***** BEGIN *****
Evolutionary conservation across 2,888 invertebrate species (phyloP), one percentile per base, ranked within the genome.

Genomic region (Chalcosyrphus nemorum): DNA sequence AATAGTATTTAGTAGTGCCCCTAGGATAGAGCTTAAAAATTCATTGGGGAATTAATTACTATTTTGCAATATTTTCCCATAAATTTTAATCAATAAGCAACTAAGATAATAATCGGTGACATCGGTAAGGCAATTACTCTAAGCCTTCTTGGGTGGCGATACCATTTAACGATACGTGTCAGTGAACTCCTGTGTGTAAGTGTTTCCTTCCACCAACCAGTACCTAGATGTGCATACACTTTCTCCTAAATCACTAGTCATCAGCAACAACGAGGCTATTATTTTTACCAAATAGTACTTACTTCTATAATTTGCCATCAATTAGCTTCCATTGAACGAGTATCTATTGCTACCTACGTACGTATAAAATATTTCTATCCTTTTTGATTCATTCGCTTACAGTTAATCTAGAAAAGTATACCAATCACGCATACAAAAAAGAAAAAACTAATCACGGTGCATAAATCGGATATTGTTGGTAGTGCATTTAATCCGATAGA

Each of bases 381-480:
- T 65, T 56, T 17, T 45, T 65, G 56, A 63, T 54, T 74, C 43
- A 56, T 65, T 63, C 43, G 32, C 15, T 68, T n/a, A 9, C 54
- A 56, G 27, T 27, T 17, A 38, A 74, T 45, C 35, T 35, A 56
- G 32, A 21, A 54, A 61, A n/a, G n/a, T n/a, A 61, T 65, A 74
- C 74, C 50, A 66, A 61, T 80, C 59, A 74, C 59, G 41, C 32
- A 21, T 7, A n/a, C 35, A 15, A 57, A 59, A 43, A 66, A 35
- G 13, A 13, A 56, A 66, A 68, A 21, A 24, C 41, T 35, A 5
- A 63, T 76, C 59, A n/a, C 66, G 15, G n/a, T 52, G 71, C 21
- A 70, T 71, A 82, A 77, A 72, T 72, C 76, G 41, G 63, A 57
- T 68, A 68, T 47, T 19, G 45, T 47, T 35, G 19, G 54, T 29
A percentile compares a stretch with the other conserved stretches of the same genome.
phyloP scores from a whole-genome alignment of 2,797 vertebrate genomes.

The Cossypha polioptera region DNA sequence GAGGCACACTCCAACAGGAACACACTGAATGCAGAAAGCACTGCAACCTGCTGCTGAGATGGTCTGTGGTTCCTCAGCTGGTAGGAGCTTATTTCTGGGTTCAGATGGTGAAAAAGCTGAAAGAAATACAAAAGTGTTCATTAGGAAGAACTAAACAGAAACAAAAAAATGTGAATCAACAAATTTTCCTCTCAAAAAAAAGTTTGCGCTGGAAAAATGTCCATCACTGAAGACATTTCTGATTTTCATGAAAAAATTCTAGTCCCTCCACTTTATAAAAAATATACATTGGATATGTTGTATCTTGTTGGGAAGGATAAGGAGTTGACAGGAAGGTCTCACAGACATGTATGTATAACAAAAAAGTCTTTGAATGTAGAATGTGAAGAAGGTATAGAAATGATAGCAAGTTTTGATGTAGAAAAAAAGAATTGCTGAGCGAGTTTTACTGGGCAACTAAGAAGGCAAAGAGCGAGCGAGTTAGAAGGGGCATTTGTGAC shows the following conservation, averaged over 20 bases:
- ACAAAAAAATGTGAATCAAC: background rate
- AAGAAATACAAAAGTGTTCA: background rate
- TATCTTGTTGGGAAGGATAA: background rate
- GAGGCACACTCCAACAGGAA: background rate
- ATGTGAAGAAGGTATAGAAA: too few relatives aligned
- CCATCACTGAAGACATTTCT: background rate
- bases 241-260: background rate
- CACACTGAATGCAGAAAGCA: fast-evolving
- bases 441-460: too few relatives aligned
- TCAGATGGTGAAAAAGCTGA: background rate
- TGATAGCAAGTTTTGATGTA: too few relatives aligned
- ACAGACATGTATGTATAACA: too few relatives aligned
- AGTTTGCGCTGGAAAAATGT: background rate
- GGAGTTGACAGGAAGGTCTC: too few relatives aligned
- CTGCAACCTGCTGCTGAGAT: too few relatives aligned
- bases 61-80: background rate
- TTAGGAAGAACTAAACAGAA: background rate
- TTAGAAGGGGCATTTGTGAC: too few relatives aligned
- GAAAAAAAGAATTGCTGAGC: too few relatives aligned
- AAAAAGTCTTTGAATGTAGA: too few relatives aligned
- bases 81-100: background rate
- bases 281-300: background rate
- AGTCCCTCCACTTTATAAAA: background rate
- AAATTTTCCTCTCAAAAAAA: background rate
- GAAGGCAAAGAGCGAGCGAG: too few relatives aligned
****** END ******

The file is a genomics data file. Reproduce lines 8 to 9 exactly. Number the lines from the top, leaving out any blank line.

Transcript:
- C 74, C 50, A 66, A 61, T 80, C 59, A 74, C 59, G 41, C 32
- A 21, T 7, A n/a, C 35, A 15, A 57, A 59, A 43, A 66, A 35